Thank heavens for Maquet. I have always enjoyed the history bits. The Norwegian translation of Bragelonne cut out almost all of it. I am still shocked and appalled.

Dumas was an early partisan of "show, don't tell" (there's even a quote where he explains his preferences there). She points out how he loved to introduce characters in action and only later tell the reader something about them. One thing he disliked about his contemporaries was how many set-up chapters they needed, and how many extra words (usually adverbs and adjectives) they used. He inherited this a lot from writing for the stage. When he's accused of "padding", it's with all this, but this stuff is what took him the longest to write. That's not how Dumas "padded" at all. When he wanted to make a quick buck or strech things out, he rather had almost all-dialogue scenes, with a lot of bantering and short answers. Some of his not-so-good novels (Like Women's War) have tons of those. This usually didn't fool the publishers for long, they didn't want to pay a full line for something like "Verdieu! s'écria-t'il.". Other than those novels he botched because he had taken too many contracts at once (and the novels that really suffered from this aren't Dumas's well-knwon novels - he wrote those at the expense of the lesser known, because nowhere as good, ones.

Les Trois Mousquetaires is probably the most typical of Dumas's swift style. He had originally planned Monte Cristo to be far more "theatrical" and short. It was supposed to join in media res a mysterious character with obscure motives (when he befriends the son of his enemy), to be revealed as a terrible revenge very gradually, and its backstory explained only in the third act when the count was revealed not as a villain but the one who'd be wronged (more of a mystery novel, then). Maquet's the one who convinced Dumas he was wasting "the best stuff" if he didn't show the Count as a youth, as a prisoner, and how he gained his fortune and how he set up his revenge etc.


That would have made for a very different book.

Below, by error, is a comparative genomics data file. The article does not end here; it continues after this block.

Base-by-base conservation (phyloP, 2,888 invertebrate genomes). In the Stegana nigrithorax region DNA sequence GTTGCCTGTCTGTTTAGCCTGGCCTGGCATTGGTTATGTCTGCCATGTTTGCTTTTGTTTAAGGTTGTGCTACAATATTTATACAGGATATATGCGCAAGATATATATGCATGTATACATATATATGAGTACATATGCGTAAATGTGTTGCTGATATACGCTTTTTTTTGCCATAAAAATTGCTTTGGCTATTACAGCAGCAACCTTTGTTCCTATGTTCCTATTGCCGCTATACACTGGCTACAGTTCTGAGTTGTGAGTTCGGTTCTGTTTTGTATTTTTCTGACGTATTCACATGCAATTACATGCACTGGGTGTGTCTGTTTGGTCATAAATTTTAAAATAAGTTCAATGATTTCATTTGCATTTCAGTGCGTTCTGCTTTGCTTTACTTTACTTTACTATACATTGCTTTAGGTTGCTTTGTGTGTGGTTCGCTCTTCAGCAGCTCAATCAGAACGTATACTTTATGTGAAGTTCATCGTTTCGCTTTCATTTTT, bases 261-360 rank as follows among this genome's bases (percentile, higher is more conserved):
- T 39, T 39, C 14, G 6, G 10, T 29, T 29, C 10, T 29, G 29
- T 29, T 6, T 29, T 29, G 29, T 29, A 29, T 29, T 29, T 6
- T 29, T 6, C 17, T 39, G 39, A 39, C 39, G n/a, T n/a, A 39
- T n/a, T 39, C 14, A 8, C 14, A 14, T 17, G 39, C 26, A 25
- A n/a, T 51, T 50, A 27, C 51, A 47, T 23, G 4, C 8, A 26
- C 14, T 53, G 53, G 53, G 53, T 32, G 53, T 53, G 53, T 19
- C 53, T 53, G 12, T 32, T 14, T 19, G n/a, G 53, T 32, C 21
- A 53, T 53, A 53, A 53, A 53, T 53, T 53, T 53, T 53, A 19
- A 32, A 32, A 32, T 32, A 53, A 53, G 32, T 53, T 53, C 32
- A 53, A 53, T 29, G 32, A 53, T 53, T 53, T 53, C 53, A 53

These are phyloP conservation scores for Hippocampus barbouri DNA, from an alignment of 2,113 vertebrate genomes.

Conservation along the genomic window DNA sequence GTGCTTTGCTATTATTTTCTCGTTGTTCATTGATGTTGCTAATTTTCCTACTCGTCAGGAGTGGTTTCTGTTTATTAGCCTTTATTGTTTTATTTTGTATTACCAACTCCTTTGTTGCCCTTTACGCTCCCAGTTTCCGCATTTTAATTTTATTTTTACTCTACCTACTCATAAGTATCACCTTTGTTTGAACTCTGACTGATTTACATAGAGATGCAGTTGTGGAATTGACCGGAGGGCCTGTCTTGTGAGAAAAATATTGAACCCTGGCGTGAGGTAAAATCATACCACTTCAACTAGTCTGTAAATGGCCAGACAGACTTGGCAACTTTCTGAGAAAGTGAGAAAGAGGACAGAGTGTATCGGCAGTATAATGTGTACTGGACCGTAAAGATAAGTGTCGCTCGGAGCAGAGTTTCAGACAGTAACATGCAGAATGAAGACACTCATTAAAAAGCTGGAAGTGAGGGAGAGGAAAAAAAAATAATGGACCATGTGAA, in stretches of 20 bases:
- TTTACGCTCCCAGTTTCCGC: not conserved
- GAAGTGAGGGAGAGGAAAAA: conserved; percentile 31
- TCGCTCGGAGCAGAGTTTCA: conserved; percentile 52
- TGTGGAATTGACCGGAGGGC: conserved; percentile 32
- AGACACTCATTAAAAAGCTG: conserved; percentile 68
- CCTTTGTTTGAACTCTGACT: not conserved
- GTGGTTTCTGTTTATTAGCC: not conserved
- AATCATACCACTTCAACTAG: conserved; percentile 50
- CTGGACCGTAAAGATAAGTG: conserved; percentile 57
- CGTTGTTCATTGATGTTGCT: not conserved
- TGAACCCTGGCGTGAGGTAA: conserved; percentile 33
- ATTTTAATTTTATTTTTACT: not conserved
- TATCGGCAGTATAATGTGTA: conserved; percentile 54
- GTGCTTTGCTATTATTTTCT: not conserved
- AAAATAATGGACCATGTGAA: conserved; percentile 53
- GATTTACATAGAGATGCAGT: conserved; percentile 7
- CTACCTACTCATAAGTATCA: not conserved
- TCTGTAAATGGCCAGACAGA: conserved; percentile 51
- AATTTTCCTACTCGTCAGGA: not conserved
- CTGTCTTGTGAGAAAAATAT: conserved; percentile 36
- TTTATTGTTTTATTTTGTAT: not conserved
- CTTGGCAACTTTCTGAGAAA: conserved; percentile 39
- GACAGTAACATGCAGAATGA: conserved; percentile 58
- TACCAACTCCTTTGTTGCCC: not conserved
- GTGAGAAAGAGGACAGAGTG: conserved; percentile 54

Is Colbert really a villain in the books? I always sympathised with him. Oh dear. This happens more often than you would think. I suppose he is rather cold. But I liked him. I should probably reread.

I rather rooted for him too :)


I am glad to hear I am not insane.

In real life he wasn't really a likeable person (a dour bureaucrat, but for all that Maquet hated him, an extremely efficient minister), but nowhere near as machiavellian as the novel depicts him.

He was Maquet's villain, Mazarin's heir (Maquet drafted most of the scenes at and around the Court, Dumas wrote all the Musketeer stuff). Late in the book Dumas pushed him aside to give the part of the spider in the web to Aramis. It's one thing Bertière doesn't like about the book, how it goes in so many directions and the middle is like this huge disgression (the whole Raoul-Louise romance, and the court chronicle) before the novel finally returns to the musketeers, and unlike the previous books the various plots don't really come together so well at the end. Bertière seems to think the novel would have been better if it had dealt with the court stuff as background, the way it's done in the previous two. There's a lot she loves in the novel, though.


I have very strong feelings about he Raoul-Louise thing. I have actually never been able to forgive the real Louise. Whenever her name shows up in books I find myself getting angry. I cannot imagine the books without that. It is like when people call The Two Towers "filling". I don't get it. The Norwegian translation, while it kept the skin and bones of Raoul and Louise and ... oh dear, I cannot remember his name: Raoul's friend -- all the court intrigues have been cut. While it worked well for me when I was a kid, I am growing steadily angrier about it as I grow older and read the original. That is another of my projects: a proper Norwegian translation of the whole book.

For myself, I found the book quite fun (though I really didn't enjoy much the depiction of Louis XIV, even though turning d'Artagnan into a kind of surrogate father setting him on the right path - a role Mazarin had actually played - was fun).


I recently taught English Restoration literature, and I cannot tell you the fun I had reading up on the period and getting flashbacks to the novel. Monk, especially. Do you remember if Pepys shows up? I really need to reread it.

The last third of the book was also heavily influenced by the wishes of the publishers. It had gotten too long and a bit out of control, and they didn't want to pay for extra volumes (a feuilleton volume is a unit of length of 6000 lines), so Dumas got disinterested. They made a deal in his back with Maquet to finish the book swiftly (thus the rushed ending) and to kill d'Artagnan, something Dumas had refused to write (he just approved Maquet's scene). Dumas at the time was more interested in Joseph Balsamo, and in the stage version of Monte Cristo, that would pay him a lot more (beside, during the writing he lost everything to his ex-wife; the money from the play he would get as the secret owner of the theatre it would be played at).

I remember reading about the "edifice" of his history of France pattern in Schopp's introduction to the Sainte-Hermine book. He seemed to think the pattern was almost complete when he died (lacking only that last unfinished book. I haven't read enough of Dumas' less known books to form a clear opinion.